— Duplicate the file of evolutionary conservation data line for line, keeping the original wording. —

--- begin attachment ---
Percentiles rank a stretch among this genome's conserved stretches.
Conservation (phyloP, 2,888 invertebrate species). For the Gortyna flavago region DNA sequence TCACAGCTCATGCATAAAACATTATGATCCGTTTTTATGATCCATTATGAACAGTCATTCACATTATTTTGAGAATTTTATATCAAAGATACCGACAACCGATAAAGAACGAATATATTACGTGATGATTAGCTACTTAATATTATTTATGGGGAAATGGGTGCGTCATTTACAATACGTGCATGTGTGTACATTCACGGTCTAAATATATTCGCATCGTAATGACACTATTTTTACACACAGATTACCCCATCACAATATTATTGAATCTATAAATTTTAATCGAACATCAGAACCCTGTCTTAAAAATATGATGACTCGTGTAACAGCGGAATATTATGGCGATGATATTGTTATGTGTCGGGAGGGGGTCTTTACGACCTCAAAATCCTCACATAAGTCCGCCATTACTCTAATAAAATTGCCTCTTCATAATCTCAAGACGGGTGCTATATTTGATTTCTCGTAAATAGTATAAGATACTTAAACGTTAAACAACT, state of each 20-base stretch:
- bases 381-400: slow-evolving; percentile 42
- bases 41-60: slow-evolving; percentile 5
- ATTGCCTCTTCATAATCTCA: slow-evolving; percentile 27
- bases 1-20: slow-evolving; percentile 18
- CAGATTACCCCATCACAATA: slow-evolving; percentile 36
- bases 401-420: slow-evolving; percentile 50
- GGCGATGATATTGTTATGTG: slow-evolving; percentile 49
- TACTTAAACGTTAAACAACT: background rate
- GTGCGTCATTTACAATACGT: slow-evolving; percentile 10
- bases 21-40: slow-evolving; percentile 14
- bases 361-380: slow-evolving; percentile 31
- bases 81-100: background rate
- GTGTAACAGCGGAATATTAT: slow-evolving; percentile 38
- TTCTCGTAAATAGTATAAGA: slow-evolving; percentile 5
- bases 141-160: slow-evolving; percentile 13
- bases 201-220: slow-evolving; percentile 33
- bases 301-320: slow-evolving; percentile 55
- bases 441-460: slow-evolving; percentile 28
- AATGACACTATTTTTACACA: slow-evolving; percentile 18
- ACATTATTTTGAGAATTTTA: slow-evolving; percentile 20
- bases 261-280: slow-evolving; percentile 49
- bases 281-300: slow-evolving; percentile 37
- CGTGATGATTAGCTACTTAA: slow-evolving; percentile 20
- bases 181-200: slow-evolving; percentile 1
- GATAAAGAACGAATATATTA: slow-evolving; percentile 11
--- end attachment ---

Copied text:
Percentiles rank a stretch among this genome's conserved stretches.
Conservation (phyloP, 2,888 invertebrate species). For the Gortyna flavago region DNA sequence TCACAGCTCATGCATAAAACATTATGATCCGTTTTTATGATCCATTATGAACAGTCATTCACATTATTTTGAGAATTTTATATCAAAGATACCGACAACCGATAAAGAACGAATATATTACGTGATGATTAGCTACTTAATATTATTTATGGGGAAATGGGTGCGTCATTTACAATACGTGCATGTGTGTACATTCACGGTCTAAATATATTCGCATCGTAATGACACTATTTTTACACACAGATTACCCCATCACAATATTATTGAATCTATAAATTTTAATCGAACATCAGAACCCTGTCTTAAAAATATGATGACTCGTGTAACAGCGGAATATTATGGCGATGATATTGTTATGTGTCGGGAGGGGGTCTTTACGACCTCAAAATCCTCACATAAGTCCGCCATTACTCTAATAAAATTGCCTCTTCATAATCTCAAGACGGGTGCTATATTTGATTTCTCGTAAATAGTATAAGATACTTAAACGTTAAACAACT, state of each 20-base stretch:
- bases 381-400: slow-evolving; percentile 42
- bases 41-60: slow-evolving; percentile 5
- ATTGCCTCTTCATAATCTCA: slow-evolving; percentile 27
- bases 1-20: slow-evolving; percentile 18
- CAGATTACCCCATCACAATA: slow-evolving; percentile 36
- bases 401-420: slow-evolving; percentile 50
- GGCGATGATATTGTTATGTG: slow-evolving; percentile 49
- TACTTAAACGTTAAACAACT: background rate
- GTGCGTCATTTACAATACGT: slow-evolving; percentile 10
- bases 21-40: slow-evolving; percentile 14
- bases 361-380: slow-evolving; percentile 31
- bases 81-100: background rate
- GTGTAACAGCGGAATATTAT: slow-evolving; percentile 38
- TTCTCGTAAATAGTATAAGA: slow-evolving; percentile 5
- bases 141-160: slow-evolving; percentile 13
- bases 201-220: slow-evolving; percentile 33
- bases 301-320: slow-evolving; percentile 55
- bases 441-460: slow-evolving; percentile 28
- AATGACACTATTTTTACACA: slow-evolving; percentile 18
- ACATTATTTTGAGAATTTTA: slow-evolving; percentile 20
- bases 261-280: slow-evolving; percentile 49
- bases 281-300: slow-evolving; percentile 37
- CGTGATGATTAGCTACTTAA: slow-evolving; percentile 20
- bases 181-200: slow-evolving; percentile 1
- GATAAAGAACGAATATATTA: slow-evolving; percentile 11